SEARCH HOME
 Math Central Quandaries & Queries
 Question from Peg, a parent: What is the highest known numerical value?

Hello!

You have asked a very interesting question. What is the highest known numerical value? Do you mean "What is the biggest number?" I could try to write it out for you, but there would be a problem: you could just write "+ 1" at the end of whatever I had written, and the number would be bigger.

You might also be interested to know the largest number with an english name. We call 10100, or ten multiplied by itself 100 times, or a 1 with 100 zeroes behind it, a googol, which is where the internet search company Google borrowed its name from. We can also write 10googol, or 1 with a googol zeroes behind it. This is called a googolplex, and to my knowledge it is the largest number with an english name. Of course, a googleplex can't be the largest numerical value, since i could just say "+ 1" after it, or say "a googol googolplexes" or something like that... it has the same problem discussed above.

Maybe you're more scientifically oriented, and want to know the highest numerical value of some thing. It is estimated that the human body contains around 100 trillion (100,000,000,000,000) cells. Still greater, the Avogadro number, the number of carbon-12 atoms in 12 grams of unbound carbon-12 in its ground state, is about 6.02*1023 (602,000,000,000,000,000,000,000). The number of atoms in the known universe is estimated to be on the order of 1080. So already we can see that naming big numbers is getting to be somewhat ridiculous, since there aren't even a googol atoms in the entire universe!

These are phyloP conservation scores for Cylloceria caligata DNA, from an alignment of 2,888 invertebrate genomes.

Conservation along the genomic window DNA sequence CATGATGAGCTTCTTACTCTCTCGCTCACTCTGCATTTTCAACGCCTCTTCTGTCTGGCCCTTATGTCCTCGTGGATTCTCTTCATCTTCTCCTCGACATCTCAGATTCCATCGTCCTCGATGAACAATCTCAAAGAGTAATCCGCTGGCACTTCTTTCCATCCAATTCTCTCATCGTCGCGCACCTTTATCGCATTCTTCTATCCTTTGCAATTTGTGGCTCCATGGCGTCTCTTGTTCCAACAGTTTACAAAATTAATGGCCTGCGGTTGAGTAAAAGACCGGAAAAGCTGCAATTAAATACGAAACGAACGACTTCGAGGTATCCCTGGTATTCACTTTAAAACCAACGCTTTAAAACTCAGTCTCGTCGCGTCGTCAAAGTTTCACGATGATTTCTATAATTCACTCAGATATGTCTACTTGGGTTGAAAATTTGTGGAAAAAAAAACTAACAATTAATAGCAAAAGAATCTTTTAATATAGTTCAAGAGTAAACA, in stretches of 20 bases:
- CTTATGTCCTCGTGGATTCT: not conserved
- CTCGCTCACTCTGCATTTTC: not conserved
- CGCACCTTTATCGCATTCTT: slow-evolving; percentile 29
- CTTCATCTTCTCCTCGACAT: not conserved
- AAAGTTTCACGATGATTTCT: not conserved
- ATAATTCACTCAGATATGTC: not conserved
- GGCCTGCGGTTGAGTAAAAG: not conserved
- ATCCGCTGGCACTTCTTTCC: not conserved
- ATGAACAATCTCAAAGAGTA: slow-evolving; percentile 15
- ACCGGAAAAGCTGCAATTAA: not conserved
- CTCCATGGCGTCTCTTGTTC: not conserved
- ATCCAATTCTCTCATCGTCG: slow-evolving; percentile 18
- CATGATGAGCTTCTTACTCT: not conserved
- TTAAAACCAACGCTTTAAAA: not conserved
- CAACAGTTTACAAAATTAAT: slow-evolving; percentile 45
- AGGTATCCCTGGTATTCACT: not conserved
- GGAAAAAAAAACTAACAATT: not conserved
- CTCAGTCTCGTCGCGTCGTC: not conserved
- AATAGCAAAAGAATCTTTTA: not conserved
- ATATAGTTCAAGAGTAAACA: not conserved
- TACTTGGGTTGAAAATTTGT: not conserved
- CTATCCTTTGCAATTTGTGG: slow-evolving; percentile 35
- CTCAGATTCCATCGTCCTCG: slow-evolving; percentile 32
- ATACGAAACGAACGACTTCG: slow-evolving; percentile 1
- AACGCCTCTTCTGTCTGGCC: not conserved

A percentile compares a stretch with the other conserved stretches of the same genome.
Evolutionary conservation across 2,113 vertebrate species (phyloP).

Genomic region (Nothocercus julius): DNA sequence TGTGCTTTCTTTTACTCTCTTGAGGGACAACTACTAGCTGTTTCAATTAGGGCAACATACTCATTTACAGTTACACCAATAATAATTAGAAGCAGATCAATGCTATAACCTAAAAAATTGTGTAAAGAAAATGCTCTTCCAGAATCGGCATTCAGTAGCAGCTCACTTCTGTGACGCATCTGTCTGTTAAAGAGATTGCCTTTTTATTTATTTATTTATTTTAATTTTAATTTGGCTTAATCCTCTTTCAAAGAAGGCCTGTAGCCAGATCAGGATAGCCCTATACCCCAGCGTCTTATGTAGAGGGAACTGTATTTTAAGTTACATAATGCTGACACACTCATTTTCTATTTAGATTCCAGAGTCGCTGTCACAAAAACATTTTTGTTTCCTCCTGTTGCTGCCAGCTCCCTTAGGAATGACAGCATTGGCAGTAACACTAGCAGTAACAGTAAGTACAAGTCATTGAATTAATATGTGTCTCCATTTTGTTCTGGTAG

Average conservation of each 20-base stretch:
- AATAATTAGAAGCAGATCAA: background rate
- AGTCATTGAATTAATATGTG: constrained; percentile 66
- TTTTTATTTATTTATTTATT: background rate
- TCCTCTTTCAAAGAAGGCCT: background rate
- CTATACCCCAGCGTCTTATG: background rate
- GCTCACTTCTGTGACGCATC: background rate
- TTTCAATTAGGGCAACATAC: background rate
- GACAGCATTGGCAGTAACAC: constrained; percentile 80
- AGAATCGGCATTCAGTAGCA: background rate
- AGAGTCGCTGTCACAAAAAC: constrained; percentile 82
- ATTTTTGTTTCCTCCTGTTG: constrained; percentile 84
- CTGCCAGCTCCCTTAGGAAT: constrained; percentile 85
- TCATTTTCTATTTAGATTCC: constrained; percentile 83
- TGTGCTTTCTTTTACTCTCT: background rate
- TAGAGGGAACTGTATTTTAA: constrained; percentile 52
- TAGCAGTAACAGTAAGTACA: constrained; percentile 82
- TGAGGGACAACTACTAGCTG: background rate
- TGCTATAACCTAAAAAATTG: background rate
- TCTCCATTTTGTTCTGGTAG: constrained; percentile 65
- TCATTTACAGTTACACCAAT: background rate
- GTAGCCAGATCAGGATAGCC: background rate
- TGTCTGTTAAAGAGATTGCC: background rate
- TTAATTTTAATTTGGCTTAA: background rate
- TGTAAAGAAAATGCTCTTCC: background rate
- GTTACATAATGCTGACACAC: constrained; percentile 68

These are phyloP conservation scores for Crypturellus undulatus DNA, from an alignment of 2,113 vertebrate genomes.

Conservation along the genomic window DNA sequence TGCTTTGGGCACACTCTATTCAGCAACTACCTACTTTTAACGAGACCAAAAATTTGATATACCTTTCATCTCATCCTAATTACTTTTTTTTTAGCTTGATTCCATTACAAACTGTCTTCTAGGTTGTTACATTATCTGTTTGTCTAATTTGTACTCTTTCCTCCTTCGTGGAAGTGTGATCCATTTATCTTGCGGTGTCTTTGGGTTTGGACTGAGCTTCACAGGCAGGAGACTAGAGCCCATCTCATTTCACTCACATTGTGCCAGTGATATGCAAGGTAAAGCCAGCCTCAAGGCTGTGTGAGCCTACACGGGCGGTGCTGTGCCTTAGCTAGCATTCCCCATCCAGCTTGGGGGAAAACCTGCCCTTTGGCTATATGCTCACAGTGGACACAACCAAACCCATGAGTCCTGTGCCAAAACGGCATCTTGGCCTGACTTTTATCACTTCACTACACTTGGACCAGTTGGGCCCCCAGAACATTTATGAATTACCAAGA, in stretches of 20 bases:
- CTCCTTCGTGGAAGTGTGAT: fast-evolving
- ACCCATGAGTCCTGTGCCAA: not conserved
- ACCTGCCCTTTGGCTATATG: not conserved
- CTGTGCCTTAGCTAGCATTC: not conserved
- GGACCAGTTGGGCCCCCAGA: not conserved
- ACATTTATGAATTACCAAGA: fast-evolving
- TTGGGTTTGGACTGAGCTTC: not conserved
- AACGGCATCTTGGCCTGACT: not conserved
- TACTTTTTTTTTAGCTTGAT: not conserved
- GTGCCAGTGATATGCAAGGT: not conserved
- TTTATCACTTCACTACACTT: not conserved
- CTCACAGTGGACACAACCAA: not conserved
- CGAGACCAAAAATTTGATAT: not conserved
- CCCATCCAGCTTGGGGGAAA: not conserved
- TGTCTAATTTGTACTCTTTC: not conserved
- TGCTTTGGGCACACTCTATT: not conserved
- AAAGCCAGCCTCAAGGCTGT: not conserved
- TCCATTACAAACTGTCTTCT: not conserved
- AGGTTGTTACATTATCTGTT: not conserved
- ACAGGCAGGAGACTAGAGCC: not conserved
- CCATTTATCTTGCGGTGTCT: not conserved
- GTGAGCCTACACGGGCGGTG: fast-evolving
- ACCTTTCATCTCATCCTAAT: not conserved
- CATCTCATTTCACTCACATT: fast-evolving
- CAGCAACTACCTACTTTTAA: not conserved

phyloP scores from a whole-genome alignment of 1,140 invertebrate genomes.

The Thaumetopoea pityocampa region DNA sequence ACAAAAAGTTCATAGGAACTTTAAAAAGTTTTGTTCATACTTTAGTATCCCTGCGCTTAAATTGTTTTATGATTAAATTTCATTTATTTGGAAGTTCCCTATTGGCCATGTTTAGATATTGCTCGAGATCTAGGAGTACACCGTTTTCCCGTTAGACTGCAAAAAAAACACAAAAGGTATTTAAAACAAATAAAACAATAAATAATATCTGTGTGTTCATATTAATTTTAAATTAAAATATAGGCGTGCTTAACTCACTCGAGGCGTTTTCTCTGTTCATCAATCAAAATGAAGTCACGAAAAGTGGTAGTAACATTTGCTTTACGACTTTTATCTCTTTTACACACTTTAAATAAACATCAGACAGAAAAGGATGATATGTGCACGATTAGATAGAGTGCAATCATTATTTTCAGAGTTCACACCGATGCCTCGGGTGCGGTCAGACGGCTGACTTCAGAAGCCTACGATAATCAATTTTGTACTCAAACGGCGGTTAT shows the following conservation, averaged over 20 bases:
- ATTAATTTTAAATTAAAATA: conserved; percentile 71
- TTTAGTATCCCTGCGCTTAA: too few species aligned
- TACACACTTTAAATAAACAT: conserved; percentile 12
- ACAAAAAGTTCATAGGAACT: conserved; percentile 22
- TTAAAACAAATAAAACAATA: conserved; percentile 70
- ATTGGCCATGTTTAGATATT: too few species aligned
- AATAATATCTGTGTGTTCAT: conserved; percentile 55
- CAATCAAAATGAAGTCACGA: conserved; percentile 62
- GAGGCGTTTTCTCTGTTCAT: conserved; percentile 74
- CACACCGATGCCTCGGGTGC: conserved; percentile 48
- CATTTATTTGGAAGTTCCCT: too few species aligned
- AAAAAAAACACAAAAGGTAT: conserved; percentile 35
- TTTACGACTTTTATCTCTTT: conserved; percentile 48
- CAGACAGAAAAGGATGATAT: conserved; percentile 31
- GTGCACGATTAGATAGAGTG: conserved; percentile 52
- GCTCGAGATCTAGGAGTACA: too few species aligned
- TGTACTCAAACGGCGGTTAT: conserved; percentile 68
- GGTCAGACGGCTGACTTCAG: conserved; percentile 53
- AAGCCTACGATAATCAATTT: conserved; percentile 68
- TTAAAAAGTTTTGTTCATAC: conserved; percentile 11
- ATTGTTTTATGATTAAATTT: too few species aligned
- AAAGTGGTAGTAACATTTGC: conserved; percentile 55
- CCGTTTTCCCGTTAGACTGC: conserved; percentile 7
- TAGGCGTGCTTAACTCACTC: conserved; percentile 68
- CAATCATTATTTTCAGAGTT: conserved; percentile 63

Scott Aaronson, a computer scientist, has written an informative and entertaining article about just this problem. It's fairly long, but it really covers quite a bit of the historical discussion concerning the "biggest number". You can find it by clicking here:

http://www.scottaaronson.com/writings/bignumbers.html

I hope you found this to be informative.

Gabe

Math Central is supported by the University of Regina and The Pacific Institute for the Mathematical Sciences.